But if modern balls generally take at least 100 years to decompose, what’s the big deal? Well, there are a lot of lost balls. The Danish Golf Union estimated that approximately 300 million golf balls are lost each year in the United States. (It has also been estimated that the average golfer loses two balls per 18-hole round. National Golf Foundation stated that in 2013, there were over 465 million rounds played. Assuming these are 9-hole rounds, that would still be over 400 million balls lost each year in the United States!)

Of course, not all balls that are lost stay lost. Shaun Shienfield, president of, estimated that over 100 million balls are found, processed, and resold every year. (The recycled golf ball industry has become a massive business, with estimated sales of over $200 million. The largest player, PG Golf, is owned by Acushnet, the parent company of Titleist.) Millions of additional golf balls are recovered by other players (like me), found by industrious youngsters for personal resale, or are chipped apart or buried by mowers. But if 300 – 400 million balls are lost each year, 100 million balls are recovered and reused through the used golf ball market, and maybe an equal amount recovered by other players, industrious youngsters, and the maintenance crew, there are still probably a large number of balls that are permanently lost. Maybe 100 million. That number of golf balls would cover about 20 football fields. That’s 20 football fields of plastics and metals waiting to be released, with 20 more football fields being added each year.

Where do these lost balls go? There are probably a bunch on or near courses

Golf Balls as pollution
Lakes, the great golf ball collector

in inaccessible areas (under blackberry bushes or cacti, or across the street from a course). But the majority are probably ending up in water hazards (think large collection areas) that are not subject to recovery programs. There are lots of examples of this. In 2009, scientists exploring Loch Ness for evidence of the resident monster found over 100,000 golf balls in the Ness. Hundreds of golf balls were found in or on the shore of Lake Michigan next to Arcadia Bluffs Golf Club. Over 50,000 balls were found in a two-year period in and on the shores of Monterey Bay, the home of multiple famed courses including Pebble Beach. In Oregon, Meadow Lakes in Prineville reports that it recovers over 25,000 balls each year from its lakes (which are added to the used ball market).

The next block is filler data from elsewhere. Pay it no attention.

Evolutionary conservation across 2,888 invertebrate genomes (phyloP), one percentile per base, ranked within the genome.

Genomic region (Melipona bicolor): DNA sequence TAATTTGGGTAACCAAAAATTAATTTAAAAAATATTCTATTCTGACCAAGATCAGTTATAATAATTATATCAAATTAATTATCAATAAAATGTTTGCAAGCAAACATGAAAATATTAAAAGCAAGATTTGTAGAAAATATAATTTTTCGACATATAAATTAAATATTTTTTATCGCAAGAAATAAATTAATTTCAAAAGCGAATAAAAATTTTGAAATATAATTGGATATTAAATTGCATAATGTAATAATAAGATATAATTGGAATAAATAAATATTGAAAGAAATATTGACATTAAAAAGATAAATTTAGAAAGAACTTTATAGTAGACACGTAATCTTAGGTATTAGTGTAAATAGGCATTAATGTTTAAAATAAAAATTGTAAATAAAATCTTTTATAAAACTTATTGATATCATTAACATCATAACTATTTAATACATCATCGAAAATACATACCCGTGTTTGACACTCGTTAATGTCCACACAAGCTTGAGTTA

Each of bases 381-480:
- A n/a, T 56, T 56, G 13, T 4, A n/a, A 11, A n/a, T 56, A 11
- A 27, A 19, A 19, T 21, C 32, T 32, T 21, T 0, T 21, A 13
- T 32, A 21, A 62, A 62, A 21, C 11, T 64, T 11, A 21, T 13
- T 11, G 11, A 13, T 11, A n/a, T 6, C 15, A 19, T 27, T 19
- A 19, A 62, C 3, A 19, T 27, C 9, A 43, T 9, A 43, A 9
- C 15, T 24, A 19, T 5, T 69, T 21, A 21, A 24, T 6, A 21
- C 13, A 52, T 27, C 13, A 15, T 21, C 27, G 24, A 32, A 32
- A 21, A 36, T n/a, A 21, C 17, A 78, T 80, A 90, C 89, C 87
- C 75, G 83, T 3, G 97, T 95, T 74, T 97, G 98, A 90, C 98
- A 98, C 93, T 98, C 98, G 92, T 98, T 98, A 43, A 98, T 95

In a January 18, 2019, article in The Conversation, researchers from Stanford who have been studying the golf balls recovered from Monterey Bay have found that many balls were “severely degraded” possibly owing to the constant mechanics of wave motion tossing balls against sand and rock. See Article .  As balls degrade, they release microplastics that are harmful to wildlife (and may eventually end up in the food chain). In response to these findings, the Pebble Beach Company teamed up with the Monterey Bay National Marine Sanctuary to help clean up the bay and reduce further golf ball contributions to the bay. Pebble Beach Company now has a golf ball recovery program, where it sends divers into the bay at least 200 times each year. It also sends its employees to pick up balls on the beach, and has a prohibition on players intentionally hitting balls into the ocean.

An informal poll of several golf courses in Oregon found that many courses have a recovery program for golf balls in water hazards (and many of those courses get compensation for the golf balls that are removed). But many courses in Oregon do not have any recovery program. There are only two golf destinations in Oregon that have golf holes along the ocean or bays that feed directly into the ocean: Bandon and Salishan, both Certified Audubon Cooperative Sanctuaries. Salishan presently does not have any program to prevent balls from going into or collect balls from Siletz Bay. Bandon did not respond to requests for information on any program it may have to prevent balls from going into the ocean or collecting balls from the ocean or beach.  Other courses that have creeks that feed into the ocean are mixed in their approach: some have third parties pick up balls in water hazards (like Seaside Golf Club), some organize volunteers to pick up balls in water hazards (like Neskowin Beach Golf Course), and some have barriers like grates that prevent balls from going down the on-course creek to the ocean (like Sunset Bay Golf Course). Many coastal courses, however, have no program to recover balls from water hazards.